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Decorative calligraphic page header featuring orange Arabic script for Islamic Culture and Medicine

Islamic Culture and the Medical Arts


Visual Catalog of the Illustrations (Part 4/9)


Hand drawing of a nerve diagram, with figure viewed from the back, with the head hyperextended so that the mouth is at the top of the page. The pairs of nerves are indicated by colored inks.

Nerve diagram, with figure viewed from the back, with the head hyperextended so that the mouth is at the top of the page. The pairs of nerves are indicated by colored inks. From The Anatomy of the Human Body (Tashrih-i badan-i insan) written in Persian at the end of the 14th century by Mansur ibn Ilyas. Copy undated, probably 15th century.
NLM MS P19, fol. 11b

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Hand drawing of a muscle figure, shown frontally, with extensive text denoting muscles.

Muscle figure, shown frontally, with extensive text denoting muscles. From The Anatomy of the Human Body (Tashrih-i badan-i insan) written in Persian at the end of the 14th century by Mansur ibn Ilyas. Copy completed 8 December 1488 (4 Muharram 894 H) by Hasan ibn Ahmad, a scribe working in Isfahan.
NLM MS P18, fol. 20a

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Hand drawn page featuring the venous system, with figure drawn frontally and the internal organs indicated in opaque watercolors

The venous system, with figure drawn frontally and the internal organs indicated in opaque watercolors. From The Anatomy of the Human Body (Tashrih-i badan-i insan) written in Persian at the end of the 14th century by Mansur ibn Ilyas. Copy completed 8 December 1488 (4 Muharram 894 H) by Hasan ibn Ahmad, a scribe working in Isfahan.
NLM MS P18, fol. 25b

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Hand drawn figure of a pregnant woman.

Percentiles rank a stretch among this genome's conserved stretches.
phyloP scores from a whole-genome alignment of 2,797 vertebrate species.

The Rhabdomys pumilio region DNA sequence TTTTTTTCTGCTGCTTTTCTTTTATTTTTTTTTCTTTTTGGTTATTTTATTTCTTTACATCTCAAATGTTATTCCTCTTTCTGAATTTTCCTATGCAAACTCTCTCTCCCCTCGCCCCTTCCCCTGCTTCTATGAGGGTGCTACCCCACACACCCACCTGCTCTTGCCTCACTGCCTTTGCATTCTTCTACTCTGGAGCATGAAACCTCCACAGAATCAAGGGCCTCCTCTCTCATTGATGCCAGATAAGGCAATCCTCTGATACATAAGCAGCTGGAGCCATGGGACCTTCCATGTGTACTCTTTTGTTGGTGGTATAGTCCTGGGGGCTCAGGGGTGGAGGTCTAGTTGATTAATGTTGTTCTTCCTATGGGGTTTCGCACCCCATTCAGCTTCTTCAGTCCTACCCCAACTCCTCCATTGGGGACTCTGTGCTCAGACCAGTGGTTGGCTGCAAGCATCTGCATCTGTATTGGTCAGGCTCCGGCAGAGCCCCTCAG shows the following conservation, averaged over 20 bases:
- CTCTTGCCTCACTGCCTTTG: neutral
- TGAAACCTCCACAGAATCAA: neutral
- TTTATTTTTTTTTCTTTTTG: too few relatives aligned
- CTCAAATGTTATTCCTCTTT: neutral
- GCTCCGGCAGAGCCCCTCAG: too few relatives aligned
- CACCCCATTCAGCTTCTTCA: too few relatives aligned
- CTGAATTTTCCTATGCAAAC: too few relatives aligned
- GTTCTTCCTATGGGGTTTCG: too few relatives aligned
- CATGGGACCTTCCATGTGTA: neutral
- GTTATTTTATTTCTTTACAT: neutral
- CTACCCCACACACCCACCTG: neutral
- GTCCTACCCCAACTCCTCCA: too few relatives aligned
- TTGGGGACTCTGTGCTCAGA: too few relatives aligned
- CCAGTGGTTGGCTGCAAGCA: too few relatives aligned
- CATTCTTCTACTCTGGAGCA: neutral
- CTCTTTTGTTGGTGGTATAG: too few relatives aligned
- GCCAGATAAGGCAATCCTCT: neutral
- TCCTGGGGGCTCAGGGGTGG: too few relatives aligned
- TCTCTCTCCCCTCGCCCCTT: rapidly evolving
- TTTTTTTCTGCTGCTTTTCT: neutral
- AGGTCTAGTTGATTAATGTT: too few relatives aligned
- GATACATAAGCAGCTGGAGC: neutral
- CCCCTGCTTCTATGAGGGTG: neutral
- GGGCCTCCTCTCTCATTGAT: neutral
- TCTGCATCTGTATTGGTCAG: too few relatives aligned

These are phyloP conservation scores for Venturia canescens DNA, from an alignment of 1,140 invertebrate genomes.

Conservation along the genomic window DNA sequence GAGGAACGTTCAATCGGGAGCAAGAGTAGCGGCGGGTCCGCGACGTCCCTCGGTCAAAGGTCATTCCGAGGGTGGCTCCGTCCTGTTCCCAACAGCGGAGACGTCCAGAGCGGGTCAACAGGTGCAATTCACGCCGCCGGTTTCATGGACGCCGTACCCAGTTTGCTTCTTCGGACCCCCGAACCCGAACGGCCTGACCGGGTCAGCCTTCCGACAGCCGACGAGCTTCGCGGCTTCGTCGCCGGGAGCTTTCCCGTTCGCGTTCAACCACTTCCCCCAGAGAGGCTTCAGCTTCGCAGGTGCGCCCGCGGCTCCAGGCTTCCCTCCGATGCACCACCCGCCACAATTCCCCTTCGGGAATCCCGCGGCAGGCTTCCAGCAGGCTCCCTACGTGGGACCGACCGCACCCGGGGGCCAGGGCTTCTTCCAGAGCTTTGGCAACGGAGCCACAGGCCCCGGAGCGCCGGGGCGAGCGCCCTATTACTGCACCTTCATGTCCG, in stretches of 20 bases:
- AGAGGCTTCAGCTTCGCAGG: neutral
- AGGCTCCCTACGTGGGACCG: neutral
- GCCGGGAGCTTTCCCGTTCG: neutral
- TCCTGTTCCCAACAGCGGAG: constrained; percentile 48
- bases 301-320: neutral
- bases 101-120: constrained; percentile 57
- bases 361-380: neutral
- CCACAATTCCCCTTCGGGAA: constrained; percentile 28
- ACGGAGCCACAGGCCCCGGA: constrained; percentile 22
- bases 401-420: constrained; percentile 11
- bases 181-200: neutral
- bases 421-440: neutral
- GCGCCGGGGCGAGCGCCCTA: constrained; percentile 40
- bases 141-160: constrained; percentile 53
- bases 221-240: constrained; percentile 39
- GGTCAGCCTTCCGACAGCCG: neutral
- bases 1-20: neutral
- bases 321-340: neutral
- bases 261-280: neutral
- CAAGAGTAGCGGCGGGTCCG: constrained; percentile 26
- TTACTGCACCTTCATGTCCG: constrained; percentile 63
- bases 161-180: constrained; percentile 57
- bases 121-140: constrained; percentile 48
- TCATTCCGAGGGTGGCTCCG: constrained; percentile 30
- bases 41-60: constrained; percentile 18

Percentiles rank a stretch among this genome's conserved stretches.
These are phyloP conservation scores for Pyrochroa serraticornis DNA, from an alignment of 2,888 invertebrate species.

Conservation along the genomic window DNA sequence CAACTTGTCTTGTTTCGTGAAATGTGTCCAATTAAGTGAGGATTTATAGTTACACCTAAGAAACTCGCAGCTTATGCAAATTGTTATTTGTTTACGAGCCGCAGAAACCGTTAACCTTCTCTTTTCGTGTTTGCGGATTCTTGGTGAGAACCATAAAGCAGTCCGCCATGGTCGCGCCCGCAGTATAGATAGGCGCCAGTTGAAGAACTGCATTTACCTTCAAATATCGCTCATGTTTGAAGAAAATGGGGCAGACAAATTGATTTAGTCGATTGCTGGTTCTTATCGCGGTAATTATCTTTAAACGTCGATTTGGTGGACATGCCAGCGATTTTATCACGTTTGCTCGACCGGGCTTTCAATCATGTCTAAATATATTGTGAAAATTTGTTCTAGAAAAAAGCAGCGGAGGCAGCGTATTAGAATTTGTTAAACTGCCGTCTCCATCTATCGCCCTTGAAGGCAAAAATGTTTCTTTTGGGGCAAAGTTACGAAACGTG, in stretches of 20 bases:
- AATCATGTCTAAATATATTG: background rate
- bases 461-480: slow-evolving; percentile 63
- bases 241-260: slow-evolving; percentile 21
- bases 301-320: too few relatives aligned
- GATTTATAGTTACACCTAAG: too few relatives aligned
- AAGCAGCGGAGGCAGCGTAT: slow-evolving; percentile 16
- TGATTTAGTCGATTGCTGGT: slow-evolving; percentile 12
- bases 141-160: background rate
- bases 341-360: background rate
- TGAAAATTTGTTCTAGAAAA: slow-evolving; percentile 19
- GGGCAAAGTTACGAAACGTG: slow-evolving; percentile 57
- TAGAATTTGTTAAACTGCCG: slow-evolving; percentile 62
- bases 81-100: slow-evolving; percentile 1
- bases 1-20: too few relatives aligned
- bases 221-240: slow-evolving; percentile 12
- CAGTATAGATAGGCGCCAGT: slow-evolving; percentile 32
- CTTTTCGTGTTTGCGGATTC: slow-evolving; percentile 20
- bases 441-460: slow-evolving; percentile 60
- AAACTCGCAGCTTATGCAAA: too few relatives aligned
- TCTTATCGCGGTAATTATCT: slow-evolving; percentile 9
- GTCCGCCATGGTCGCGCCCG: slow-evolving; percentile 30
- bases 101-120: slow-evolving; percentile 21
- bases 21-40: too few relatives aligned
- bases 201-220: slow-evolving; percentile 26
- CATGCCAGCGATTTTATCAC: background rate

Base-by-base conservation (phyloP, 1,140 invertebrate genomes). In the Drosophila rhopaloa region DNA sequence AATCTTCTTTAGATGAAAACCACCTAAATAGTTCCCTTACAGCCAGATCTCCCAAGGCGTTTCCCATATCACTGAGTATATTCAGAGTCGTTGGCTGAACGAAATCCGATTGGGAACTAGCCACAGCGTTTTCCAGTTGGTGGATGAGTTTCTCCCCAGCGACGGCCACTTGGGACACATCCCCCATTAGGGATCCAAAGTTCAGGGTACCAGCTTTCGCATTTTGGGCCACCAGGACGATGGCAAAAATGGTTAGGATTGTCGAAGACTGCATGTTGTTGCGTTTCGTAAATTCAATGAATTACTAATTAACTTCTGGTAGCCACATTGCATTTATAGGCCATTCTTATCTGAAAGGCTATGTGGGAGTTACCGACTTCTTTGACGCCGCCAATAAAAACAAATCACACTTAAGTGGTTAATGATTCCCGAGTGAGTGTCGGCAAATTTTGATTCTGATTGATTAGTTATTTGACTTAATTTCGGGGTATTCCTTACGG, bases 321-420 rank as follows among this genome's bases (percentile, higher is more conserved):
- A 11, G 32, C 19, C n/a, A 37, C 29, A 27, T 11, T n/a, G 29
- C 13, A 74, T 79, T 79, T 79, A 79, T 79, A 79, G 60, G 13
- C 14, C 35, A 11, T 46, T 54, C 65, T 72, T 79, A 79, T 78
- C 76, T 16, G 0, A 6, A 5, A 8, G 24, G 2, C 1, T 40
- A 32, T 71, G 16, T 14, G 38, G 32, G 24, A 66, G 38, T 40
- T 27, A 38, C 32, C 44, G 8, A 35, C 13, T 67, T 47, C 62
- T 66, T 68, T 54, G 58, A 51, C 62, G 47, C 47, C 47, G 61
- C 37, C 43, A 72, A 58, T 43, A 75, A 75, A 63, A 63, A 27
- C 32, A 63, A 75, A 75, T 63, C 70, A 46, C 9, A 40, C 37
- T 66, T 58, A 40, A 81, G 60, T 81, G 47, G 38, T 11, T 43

The figure of a pregnant woman. From The Anatomy of the Human Body (Tashrih-i badan-i insan) written in Persian at the end of the 14th century by Mansur ibn Ilyas. Copy completed 8 December 1488 (4 Muharram 894 H) by Hasan ibn Ahmad, a scribe working in Isfahan.
NLM MS P18, fol. 39b

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Hand drawn skeleton, drawn in red and black ink, viewed from behind with the head hyperextended so that the face looks upward.

The skeleton, drawn in red and black ink, viewed from behind with the head hyperextended so that the face looks upward. From The Anatomy of the Human Body (Tashrih-i badan-i insan) written in Persian at the end of the 14th century by Mansur ibn Ilyas. Copy completed 8 December 1488 (4 Muharram 894 H) by Hasan ibn Ahmad, a scribe working in Isfahan.
NLM MS P18, fol. 12b.
Earliest recorded copy.

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The frontispage of a printing in 1875 at the famous Bulaq press in Cairo of The Comprehensive Book on Materia Medica and Foodstuffs  (Kitab al-Jami` li-mufradat al-adwiyah wa-al-aghdhiyah) by Ibn al-Baytar (d. 1248/646 H). The top half of the page is a decorated stamp to resemble a building while the bottom half of the page is handwritten Arabic.

The frontispage of a printing in 1875 at the famous Bulaq press in Cairo of The Comprehensive Book on Materia Medica and Foodstuffs (Kitab al-Jami` li-mufradat al-adwiyah wa-al-aghdhiyah) by Ibn al-Baytar (d. 1248/646 H).

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Illuminated opening of The Storehouse of Medicaments Concerning the Explanation of Materia Medica (Makhzan al-adwiyah dar-i bayan-i adwiyah) by the 18th-century physician Muhammad Husayn ibn Muhammad Hadi al-`Aqili al-`Alavi, a practitioner in India. Copy finished 3 May 1732 (4 Dhu al-Hijjah 1144 H) by the scribe Hasan ibn `Abd al-[?] Musavi.
NLM MS P12


Two handwritten pages of folios 303b and 304a of a treatise on antidotes for poisons.

A unique copy of an Arabic treatise on antidotes for poisons written in 1270 (669 H) in Syria by `Ali ibn `Abd al-`Azim al-Ansari. The opening shows part of the 33rd chapter in which the author lists treatises that he consulted. Undated copy; probably 16th century.
NLM MS A64, fols. 303b-304a.
No other copy recorded.

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The text is written within a frame of single red ink lines. In the margins are ink drawings of a triple alembic, with 3 distilling heads, only the top one having a delivery tube. The lower drawing shows a cold still or `Moor's head still' in which the distillate when it rises is cooled by water placed in a trough at the top of the alembic.

Inkdrawings of a triple alembic, with 3 distilling heads, only the top one having a delivery tube. The lower drawing shows a cold still or `Moor's head still' in which the distillate when it rises is cooled by water placed in a trough at the top of the alembic. From an alchemical commentary on a poem composed in Spain by Ibn Arfa` Ra`s (d. 1197/593 H). Copy made in 1712 (1123 H).
NLM MS A65, fol. 81b (old 82b)

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